Sat, 15 June 2024

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By Baroness Smith of Llanfaes
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Parliamentary Staff Could Face “Corporate Manslaughter Charges” If Crumbling Palace of Westminster Claims A Life

A decision on how to fix the crumbling Palace of Westminster has repeatedly been delayed (Alamy)

4 min read

As MPs continue to delay plans to renovate the crumbling Palace of Westminster a leading Parliamentary expert says staff would be the ones to face “charges of corporate manslaughter” if someone dies before it is fixed.

The so-called “restoration and renewal” programme has been stalled since the project was taken back in-house by Parliamentarians last year, who were unhappy with the proposed costs and time-frame.

But Sir John Benger, Clerk of the House, admitted to the Public Accounts Committee in February that if a decision continues to be deferred “eventually there will be catastrophic and irreversible damage” to the UNESCO World Heritage Site.

There have been fires as well as falling masonry and asbestos incidents in recent years, and despite officials claiming it is a safe working environment there are fears staff or a visitor could die unless Parliament is shuttered to allow urgent repairs to begin.

In 2018 both MPs and peers agreed to plans known as a “full decant”, with everyone leaving the palace and the Commons moving to Richmond House, the department for health and social care’s former offices on Whitehall, while the Lords would be based in the QE2 conference centre on the other side of Parliament Square.

An external sponsor body was set up to begin the work, but last year MPs decided to abolish it in favour of creating the new Restoration and Renewal Programme, bringing it back under the auspices of the Commissions of both Houses.

Dr Ruth Fox, director of the respected research group The Hansard Society that has brought governance for the project back in-house, told told PoliticsHome podcast The Rundown that MPs now have still “got power without responsibility”.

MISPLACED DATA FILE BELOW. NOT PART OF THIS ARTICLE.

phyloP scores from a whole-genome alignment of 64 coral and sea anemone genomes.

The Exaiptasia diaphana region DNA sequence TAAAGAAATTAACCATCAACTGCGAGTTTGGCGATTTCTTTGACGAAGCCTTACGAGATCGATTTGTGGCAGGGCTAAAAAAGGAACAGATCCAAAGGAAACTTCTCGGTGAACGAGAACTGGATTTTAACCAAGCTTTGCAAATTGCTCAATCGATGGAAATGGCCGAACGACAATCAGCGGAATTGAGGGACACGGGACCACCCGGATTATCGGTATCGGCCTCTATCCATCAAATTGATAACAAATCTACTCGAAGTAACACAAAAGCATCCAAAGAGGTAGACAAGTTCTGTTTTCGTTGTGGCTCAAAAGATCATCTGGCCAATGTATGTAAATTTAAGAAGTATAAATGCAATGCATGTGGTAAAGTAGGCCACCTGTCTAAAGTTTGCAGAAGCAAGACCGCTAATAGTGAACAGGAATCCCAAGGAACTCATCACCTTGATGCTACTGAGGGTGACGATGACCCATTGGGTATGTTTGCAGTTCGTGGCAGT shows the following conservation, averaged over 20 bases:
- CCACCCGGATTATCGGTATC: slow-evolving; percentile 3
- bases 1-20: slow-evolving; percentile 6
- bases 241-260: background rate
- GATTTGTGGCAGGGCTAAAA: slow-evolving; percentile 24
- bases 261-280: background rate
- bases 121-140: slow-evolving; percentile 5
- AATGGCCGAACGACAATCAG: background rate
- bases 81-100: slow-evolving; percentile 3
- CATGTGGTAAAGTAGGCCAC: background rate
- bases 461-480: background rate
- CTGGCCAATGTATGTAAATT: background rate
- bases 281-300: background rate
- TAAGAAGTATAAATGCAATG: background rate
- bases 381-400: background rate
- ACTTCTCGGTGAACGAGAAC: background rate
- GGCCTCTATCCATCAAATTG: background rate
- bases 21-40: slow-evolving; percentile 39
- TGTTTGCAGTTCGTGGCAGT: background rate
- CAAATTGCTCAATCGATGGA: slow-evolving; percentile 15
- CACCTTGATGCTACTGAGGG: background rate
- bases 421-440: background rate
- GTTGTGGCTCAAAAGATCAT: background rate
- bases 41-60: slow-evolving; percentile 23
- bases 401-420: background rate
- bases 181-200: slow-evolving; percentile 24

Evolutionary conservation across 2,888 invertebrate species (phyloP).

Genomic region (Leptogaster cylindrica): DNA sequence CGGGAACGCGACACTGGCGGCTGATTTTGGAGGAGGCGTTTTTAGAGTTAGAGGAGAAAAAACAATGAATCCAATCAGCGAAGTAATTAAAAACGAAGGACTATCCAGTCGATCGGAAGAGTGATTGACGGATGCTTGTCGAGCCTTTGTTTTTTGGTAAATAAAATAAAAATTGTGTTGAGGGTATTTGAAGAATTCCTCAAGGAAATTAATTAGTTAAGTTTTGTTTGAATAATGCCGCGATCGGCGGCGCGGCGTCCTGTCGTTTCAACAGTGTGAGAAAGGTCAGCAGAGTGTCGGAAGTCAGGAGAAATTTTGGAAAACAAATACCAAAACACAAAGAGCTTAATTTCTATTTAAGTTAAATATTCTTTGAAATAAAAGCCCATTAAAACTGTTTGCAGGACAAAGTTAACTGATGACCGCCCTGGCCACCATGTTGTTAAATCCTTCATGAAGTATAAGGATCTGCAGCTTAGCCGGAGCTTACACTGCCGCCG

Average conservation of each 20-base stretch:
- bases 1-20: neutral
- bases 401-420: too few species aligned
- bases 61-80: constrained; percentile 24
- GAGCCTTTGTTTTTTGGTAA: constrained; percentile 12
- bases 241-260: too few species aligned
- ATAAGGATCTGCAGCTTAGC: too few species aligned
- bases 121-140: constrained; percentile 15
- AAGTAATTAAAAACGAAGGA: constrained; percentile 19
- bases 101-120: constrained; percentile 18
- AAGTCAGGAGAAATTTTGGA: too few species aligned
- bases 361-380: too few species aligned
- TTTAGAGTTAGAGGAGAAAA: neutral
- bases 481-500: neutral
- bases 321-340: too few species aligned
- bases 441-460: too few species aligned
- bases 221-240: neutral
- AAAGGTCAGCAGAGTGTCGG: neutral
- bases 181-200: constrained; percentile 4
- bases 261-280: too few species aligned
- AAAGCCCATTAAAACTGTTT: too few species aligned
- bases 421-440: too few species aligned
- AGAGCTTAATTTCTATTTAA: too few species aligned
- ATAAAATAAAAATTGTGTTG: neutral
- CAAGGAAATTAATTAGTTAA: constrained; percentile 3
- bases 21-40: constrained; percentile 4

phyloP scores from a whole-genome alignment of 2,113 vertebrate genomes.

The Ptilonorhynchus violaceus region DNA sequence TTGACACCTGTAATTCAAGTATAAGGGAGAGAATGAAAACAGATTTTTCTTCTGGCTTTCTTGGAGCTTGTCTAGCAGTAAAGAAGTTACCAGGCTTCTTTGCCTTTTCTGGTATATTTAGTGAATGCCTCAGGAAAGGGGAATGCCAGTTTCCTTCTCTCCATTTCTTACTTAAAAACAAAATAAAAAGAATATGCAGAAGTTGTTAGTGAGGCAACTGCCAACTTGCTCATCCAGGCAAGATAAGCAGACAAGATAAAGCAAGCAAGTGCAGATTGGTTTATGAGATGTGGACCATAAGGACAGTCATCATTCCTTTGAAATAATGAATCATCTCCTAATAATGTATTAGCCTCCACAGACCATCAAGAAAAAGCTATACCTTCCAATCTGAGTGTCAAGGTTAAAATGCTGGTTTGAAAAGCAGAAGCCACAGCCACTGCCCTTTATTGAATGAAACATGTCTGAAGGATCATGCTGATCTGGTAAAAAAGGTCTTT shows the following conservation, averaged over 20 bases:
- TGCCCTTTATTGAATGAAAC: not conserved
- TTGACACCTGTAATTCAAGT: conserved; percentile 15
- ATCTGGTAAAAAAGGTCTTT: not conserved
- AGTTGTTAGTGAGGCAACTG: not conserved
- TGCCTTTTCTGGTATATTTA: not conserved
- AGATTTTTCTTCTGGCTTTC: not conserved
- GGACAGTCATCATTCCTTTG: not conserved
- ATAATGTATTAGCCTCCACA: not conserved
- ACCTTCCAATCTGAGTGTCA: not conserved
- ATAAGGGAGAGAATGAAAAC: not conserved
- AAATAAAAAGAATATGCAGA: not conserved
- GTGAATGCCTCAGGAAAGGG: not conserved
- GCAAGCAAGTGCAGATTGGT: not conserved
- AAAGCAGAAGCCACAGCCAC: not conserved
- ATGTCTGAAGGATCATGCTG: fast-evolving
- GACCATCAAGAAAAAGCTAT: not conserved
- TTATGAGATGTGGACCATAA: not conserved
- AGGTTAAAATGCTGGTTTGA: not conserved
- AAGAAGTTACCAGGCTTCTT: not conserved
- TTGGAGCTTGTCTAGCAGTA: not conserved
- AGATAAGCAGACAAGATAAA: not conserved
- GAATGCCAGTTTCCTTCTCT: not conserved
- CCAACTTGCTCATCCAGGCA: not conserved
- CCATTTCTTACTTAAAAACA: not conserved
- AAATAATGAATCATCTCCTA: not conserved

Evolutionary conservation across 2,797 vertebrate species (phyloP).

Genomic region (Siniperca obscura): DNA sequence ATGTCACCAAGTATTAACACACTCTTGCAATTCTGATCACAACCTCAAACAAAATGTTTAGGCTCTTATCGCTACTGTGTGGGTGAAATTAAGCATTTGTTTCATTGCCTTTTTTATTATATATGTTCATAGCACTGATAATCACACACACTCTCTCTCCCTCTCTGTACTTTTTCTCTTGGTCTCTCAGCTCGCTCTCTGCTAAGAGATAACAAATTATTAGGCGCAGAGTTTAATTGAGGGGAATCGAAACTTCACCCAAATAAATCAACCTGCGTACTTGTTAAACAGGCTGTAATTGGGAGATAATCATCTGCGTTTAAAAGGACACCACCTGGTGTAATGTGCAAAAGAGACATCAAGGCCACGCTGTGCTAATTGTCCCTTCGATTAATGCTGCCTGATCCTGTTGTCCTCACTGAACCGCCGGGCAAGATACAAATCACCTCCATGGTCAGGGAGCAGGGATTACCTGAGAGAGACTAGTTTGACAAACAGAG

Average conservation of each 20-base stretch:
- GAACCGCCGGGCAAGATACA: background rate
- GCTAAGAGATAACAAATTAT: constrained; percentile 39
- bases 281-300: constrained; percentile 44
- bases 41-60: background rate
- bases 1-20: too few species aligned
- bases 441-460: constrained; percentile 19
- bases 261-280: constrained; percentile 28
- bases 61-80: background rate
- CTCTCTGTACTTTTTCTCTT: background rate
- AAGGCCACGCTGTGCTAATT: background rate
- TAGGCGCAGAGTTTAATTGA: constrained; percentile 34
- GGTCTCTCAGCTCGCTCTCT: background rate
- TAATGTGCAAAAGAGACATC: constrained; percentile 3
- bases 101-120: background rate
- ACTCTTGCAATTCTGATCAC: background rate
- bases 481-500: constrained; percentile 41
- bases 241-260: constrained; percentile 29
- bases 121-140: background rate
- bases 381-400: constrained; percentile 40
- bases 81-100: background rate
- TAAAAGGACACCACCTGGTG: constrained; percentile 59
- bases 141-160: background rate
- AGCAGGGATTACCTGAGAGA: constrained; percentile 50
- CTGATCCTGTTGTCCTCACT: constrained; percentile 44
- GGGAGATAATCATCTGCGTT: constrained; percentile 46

“Because if the place does burn down, or somebody is killed by falling masonry, it's not the MPs who are going to be up in court on charges of corporate manslaughter, it's going to be the Clerks of both Houses," she said. 

“They're the corporate officers, and I think they're incredibly courageous - if I can use that phrase - to accept this burden of responsibility when ultimately, it's the MPs who are running the direction of this.”

House of Commons Clerk Benger, and Simon Burton, Clerk of the House of Lords, confirmed to the Public Accounts Committee that they were both legally responsible if something was to happen to anyone, and “could be taken through the courts for corporate manslaughter”.

Speaking to MPs Benger said as things stand “we do not have robust systems to prevent fire from occurring and spreading”, adding that: “I think fire is our foremost risk. It is our biggest risk, first of all because of the scale of damage that fire can inflict, and the threat to life.”

He said “ultimately, this building will fail”, but as things stand there is no timeframe for when the full restoration plans will take place, after another review into potential options for the work was set up.

Also appearing on The Rundown was the Labour MP Mark Tami, who was a spokesperson for the now-abolished Parliamentary Works Sponsor Body, and said eventually a decision needs to be taken.

“At some point, and hopefully sooner rather than later, we we do have to face Parliament up with a fairly stark choice I would say, about what road we're going to go down, and the cost and time and safety implications of choosing one option, as opposed to another one,” he said. 

“But if we're still going to be in this loop of ‘well, we want it to cost a lot less, and we want it to be done in quarter of an hour, and we can all stay in’, then I don't think that magic wand exists.”

Dr Fox said she fears MPs will simply let the current status quo, where there is a “rolling schedule of works” taking place while Parliament stays open, and could take decades to take place, rather than opting for a full programme of renovations.

Adding that while lots has been achieved in recent years to reduce the risk to the safety of the building it is “still very high”.  Dr Fox added: “And obviously the longer this goes on, and the work isn't done, the greater the risk will be.”

A UK Parliament spokesperson told PoliticsHome: “We are getting on with work across the Parliamentary estate to ensure the safety of those who work and visit here, and to support the continued business of Parliament. This includes planning for the large and complex restoration of the Palace of Westminster to preserve it for future generations.

“Last year Members of both Houses agreed a more integrated approach to future restoration, prioritising safety critical work. The Restoration and Renewal Programme Board is shortlisting options for how to take forward the work and Members in both Houses are expected to vote on a way forward later this year.”


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